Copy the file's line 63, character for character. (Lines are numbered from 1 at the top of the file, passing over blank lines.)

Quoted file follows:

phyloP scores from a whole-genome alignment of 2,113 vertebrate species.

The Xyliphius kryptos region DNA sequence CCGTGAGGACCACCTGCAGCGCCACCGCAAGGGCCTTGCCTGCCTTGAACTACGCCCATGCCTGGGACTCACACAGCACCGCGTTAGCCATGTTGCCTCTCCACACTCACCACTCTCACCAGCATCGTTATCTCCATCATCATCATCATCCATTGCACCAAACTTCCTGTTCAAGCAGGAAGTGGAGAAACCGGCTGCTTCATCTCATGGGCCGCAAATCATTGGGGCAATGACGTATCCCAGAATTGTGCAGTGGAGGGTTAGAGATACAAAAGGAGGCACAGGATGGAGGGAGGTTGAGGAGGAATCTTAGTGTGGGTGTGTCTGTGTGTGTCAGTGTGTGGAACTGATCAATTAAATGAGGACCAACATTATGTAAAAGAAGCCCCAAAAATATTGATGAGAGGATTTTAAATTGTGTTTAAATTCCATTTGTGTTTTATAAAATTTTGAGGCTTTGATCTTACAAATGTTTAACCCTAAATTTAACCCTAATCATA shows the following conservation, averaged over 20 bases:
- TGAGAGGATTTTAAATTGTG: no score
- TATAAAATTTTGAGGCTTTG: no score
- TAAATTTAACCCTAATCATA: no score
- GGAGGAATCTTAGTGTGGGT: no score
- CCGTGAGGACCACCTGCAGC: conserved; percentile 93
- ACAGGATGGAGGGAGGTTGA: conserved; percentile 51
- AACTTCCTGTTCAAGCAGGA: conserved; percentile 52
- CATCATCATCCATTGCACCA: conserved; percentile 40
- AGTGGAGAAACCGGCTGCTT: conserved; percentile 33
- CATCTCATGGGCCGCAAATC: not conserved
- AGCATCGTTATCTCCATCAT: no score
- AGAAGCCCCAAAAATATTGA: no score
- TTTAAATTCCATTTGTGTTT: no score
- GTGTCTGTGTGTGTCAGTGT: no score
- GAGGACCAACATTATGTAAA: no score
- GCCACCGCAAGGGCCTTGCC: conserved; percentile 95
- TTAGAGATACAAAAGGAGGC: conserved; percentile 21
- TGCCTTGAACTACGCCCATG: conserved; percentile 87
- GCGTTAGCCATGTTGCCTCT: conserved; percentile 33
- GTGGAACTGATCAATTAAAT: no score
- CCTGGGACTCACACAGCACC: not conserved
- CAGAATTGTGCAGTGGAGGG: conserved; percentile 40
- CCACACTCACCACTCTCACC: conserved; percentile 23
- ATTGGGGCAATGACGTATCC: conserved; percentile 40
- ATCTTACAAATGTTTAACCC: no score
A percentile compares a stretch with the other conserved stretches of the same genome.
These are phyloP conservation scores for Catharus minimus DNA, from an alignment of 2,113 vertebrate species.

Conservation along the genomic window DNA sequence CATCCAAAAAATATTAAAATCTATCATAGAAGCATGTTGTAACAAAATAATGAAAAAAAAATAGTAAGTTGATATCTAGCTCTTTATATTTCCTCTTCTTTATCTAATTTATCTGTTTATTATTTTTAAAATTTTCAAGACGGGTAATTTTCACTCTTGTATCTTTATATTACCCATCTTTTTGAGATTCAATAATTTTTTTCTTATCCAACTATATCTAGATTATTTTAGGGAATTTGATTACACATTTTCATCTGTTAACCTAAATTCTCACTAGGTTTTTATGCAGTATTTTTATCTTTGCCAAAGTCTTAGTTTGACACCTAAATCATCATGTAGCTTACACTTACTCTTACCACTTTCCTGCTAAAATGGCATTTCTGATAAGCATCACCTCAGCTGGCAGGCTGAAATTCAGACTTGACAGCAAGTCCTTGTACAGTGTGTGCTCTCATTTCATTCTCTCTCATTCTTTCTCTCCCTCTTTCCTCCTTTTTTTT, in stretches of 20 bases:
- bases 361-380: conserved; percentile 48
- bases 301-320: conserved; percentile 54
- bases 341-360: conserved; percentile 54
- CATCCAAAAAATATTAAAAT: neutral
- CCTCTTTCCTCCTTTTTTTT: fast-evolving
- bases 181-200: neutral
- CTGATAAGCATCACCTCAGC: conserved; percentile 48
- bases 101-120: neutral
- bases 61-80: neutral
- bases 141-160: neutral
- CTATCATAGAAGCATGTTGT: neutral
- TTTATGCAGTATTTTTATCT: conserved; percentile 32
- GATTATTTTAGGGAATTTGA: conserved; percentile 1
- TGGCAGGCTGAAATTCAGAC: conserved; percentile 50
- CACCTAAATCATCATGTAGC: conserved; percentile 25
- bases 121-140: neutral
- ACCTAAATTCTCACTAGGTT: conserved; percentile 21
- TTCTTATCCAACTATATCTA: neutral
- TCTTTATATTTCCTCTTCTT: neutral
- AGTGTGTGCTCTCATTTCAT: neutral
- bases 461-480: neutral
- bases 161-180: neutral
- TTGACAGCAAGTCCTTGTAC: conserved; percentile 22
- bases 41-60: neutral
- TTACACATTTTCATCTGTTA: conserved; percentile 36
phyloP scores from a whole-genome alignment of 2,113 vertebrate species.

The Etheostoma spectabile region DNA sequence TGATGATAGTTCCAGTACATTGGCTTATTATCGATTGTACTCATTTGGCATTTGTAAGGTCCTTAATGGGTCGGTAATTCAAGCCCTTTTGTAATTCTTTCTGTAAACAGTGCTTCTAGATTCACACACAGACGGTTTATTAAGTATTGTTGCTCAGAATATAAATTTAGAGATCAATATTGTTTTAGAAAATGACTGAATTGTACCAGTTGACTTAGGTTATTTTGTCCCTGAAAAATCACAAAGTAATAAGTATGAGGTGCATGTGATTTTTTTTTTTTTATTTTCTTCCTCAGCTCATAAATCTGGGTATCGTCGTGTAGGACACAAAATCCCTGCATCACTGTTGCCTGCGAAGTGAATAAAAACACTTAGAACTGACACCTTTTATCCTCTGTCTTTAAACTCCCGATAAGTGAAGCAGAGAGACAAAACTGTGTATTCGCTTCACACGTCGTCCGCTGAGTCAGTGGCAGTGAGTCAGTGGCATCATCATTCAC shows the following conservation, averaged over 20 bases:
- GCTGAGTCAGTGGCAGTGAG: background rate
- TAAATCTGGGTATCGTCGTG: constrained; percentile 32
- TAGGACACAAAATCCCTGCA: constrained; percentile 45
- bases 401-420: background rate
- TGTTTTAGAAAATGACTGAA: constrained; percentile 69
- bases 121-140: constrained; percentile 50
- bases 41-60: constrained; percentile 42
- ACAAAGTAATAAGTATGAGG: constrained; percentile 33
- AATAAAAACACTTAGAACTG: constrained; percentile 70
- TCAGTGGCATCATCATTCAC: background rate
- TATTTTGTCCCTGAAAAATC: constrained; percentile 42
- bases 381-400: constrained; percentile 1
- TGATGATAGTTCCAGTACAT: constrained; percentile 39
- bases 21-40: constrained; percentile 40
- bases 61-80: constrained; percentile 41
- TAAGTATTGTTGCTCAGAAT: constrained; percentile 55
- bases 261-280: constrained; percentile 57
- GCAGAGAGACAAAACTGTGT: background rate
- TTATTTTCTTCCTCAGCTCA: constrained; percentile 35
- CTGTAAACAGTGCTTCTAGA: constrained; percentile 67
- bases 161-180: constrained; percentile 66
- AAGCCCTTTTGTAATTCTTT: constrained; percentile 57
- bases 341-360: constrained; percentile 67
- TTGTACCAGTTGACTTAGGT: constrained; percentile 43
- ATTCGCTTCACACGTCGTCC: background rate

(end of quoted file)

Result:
- bases 121-140: constrained; percentile 50